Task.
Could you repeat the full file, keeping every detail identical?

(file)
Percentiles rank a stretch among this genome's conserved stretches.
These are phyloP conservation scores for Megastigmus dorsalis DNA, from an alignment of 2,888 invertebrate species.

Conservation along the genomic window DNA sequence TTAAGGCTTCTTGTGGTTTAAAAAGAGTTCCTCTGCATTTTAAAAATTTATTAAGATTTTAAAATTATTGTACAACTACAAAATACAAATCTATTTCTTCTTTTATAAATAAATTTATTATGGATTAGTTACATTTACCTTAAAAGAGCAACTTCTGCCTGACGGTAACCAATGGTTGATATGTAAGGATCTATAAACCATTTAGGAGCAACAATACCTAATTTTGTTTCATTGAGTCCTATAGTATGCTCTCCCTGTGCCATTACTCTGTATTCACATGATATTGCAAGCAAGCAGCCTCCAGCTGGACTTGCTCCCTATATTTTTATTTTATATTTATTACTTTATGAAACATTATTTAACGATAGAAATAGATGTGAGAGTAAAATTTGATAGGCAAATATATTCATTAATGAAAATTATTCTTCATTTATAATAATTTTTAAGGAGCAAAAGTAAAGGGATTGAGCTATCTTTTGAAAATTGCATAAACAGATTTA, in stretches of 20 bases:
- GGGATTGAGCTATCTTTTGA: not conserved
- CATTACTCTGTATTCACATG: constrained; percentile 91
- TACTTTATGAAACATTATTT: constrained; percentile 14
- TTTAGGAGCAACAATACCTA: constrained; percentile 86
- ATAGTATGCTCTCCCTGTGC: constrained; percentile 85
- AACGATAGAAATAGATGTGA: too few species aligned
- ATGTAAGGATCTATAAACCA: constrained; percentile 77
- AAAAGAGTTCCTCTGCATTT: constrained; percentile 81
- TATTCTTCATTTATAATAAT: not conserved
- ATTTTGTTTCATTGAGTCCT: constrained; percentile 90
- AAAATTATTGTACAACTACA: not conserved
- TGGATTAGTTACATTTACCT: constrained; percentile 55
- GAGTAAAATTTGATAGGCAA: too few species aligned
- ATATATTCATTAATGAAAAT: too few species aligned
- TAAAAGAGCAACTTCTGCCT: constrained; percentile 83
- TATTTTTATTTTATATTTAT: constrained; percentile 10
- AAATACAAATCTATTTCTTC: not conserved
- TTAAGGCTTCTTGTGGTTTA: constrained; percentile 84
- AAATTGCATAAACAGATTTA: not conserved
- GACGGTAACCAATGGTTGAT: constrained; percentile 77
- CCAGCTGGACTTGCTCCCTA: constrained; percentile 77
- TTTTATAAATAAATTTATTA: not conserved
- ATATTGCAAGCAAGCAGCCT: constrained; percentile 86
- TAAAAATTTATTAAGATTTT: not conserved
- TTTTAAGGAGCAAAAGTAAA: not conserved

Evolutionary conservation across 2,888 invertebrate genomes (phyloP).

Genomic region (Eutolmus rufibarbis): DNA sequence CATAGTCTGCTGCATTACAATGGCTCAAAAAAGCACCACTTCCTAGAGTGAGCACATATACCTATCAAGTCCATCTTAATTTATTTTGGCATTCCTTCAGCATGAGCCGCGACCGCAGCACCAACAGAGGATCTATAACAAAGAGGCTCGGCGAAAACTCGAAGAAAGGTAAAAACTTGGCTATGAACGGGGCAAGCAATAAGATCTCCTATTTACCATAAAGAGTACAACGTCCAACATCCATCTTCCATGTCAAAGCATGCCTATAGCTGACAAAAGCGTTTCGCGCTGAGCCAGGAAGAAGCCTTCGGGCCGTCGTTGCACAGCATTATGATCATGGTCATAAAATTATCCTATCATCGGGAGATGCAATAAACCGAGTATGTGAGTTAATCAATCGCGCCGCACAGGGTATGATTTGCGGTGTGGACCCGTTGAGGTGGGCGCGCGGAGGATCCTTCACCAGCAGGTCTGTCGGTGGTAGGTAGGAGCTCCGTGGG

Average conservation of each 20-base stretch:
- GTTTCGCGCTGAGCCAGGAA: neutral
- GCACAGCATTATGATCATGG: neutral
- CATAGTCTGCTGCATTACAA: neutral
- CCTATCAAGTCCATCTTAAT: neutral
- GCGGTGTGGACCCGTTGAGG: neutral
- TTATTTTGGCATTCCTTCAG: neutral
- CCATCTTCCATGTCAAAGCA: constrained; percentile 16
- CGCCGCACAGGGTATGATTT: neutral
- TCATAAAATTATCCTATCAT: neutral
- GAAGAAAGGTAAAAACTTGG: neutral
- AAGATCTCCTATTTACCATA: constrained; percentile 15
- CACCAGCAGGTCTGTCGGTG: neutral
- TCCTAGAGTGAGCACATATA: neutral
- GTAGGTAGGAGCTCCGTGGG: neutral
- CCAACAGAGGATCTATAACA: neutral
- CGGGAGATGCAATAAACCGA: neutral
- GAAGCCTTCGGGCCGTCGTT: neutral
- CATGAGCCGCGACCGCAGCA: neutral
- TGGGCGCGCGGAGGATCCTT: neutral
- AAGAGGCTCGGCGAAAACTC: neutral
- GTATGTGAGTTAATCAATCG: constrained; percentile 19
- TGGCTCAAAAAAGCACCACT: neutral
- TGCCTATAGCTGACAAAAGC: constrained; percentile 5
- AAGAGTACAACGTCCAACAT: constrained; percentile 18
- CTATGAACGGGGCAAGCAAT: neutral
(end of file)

Percentiles rank a stretch among this genome's conserved stretches.
These are phyloP conservation scores for Megastigmus dorsalis DNA, from an alignment of 2,888 invertebrate species.

Conservation along the genomic window DNA sequence TTAAGGCTTCTTGTGGTTTAAAAAGAGTTCCTCTGCATTTTAAAAATTTATTAAGATTTTAAAATTATTGTACAACTACAAAATACAAATCTATTTCTTCTTTTATAAATAAATTTATTATGGATTAGTTACATTTACCTTAAAAGAGCAACTTCTGCCTGACGGTAACCAATGGTTGATATGTAAGGATCTATAAACCATTTAGGAGCAACAATACCTAATTTTGTTTCATTGAGTCCTATAGTATGCTCTCCCTGTGCCATTACTCTGTATTCACATGATATTGCAAGCAAGCAGCCTCCAGCTGGACTTGCTCCCTATATTTTTATTTTATATTTATTACTTTATGAAACATTATTTAACGATAGAAATAGATGTGAGAGTAAAATTTGATAGGCAAATATATTCATTAATGAAAATTATTCTTCATTTATAATAATTTTTAAGGAGCAAAAGTAAAGGGATTGAGCTATCTTTTGAAAATTGCATAAACAGATTTA, in stretches of 20 bases:
- GGGATTGAGCTATCTTTTGA: not conserved
- CATTACTCTGTATTCACATG: constrained; percentile 91
- TACTTTATGAAACATTATTT: constrained; percentile 14
- TTTAGGAGCAACAATACCTA: constrained; percentile 86
- ATAGTATGCTCTCCCTGTGC: constrained; percentile 85
- AACGATAGAAATAGATGTGA: too few species aligned
- ATGTAAGGATCTATAAACCA: constrained; percentile 77
- AAAAGAGTTCCTCTGCATTT: constrained; percentile 81
- TATTCTTCATTTATAATAAT: not conserved
- ATTTTGTTTCATTGAGTCCT: constrained; percentile 90
- AAAATTATTGTACAACTACA: not conserved
- TGGATTAGTTACATTTACCT: constrained; percentile 55
- GAGTAAAATTTGATAGGCAA: too few species aligned
- ATATATTCATTAATGAAAAT: too few species aligned
- TAAAAGAGCAACTTCTGCCT: constrained; percentile 83
- TATTTTTATTTTATATTTAT: constrained; percentile 10
- AAATACAAATCTATTTCTTC: not conserved
- TTAAGGCTTCTTGTGGTTTA: constrained; percentile 84
- AAATTGCATAAACAGATTTA: not conserved
- GACGGTAACCAATGGTTGAT: constrained; percentile 77
- CCAGCTGGACTTGCTCCCTA: constrained; percentile 77
- TTTTATAAATAAATTTATTA: not conserved
- ATATTGCAAGCAAGCAGCCT: constrained; percentile 86
- TAAAAATTTATTAAGATTTT: not conserved
- TTTTAAGGAGCAAAAGTAAA: not conserved

Evolutionary conservation across 2,888 invertebrate genomes (phyloP).

Genomic region (Eutolmus rufibarbis): DNA sequence CATAGTCTGCTGCATTACAATGGCTCAAAAAAGCACCACTTCCTAGAGTGAGCACATATACCTATCAAGTCCATCTTAATTTATTTTGGCATTCCTTCAGCATGAGCCGCGACCGCAGCACCAACAGAGGATCTATAACAAAGAGGCTCGGCGAAAACTCGAAGAAAGGTAAAAACTTGGCTATGAACGGGGCAAGCAATAAGATCTCCTATTTACCATAAAGAGTACAACGTCCAACATCCATCTTCCATGTCAAAGCATGCCTATAGCTGACAAAAGCGTTTCGCGCTGAGCCAGGAAGAAGCCTTCGGGCCGTCGTTGCACAGCATTATGATCATGGTCATAAAATTATCCTATCATCGGGAGATGCAATAAACCGAGTATGTGAGTTAATCAATCGCGCCGCACAGGGTATGATTTGCGGTGTGGACCCGTTGAGGTGGGCGCGCGGAGGATCCTTCACCAGCAGGTCTGTCGGTGGTAGGTAGGAGCTCCGTGGG

Average conservation of each 20-base stretch:
- GTTTCGCGCTGAGCCAGGAA: neutral
- GCACAGCATTATGATCATGG: neutral
- CATAGTCTGCTGCATTACAA: neutral
- CCTATCAAGTCCATCTTAAT: neutral
- GCGGTGTGGACCCGTTGAGG: neutral
- TTATTTTGGCATTCCTTCAG: neutral
- CCATCTTCCATGTCAAAGCA: constrained; percentile 16
- CGCCGCACAGGGTATGATTT: neutral
- TCATAAAATTATCCTATCAT: neutral
- GAAGAAAGGTAAAAACTTGG: neutral
- AAGATCTCCTATTTACCATA: constrained; percentile 15
- CACCAGCAGGTCTGTCGGTG: neutral
- TCCTAGAGTGAGCACATATA: neutral
- GTAGGTAGGAGCTCCGTGGG: neutral
- CCAACAGAGGATCTATAACA: neutral
- CGGGAGATGCAATAAACCGA: neutral
- GAAGCCTTCGGGCCGTCGTT: neutral
- CATGAGCCGCGACCGCAGCA: neutral
- TGGGCGCGCGGAGGATCCTT: neutral
- AAGAGGCTCGGCGAAAACTC: neutral
- GTATGTGAGTTAATCAATCG: constrained; percentile 19
- TGGCTCAAAAAAGCACCACT: neutral
- TGCCTATAGCTGACAAAAGC: constrained; percentile 5
- AAGAGTACAACGTCCAACAT: constrained; percentile 18
- CTATGAACGGGGCAAGCAAT: neutral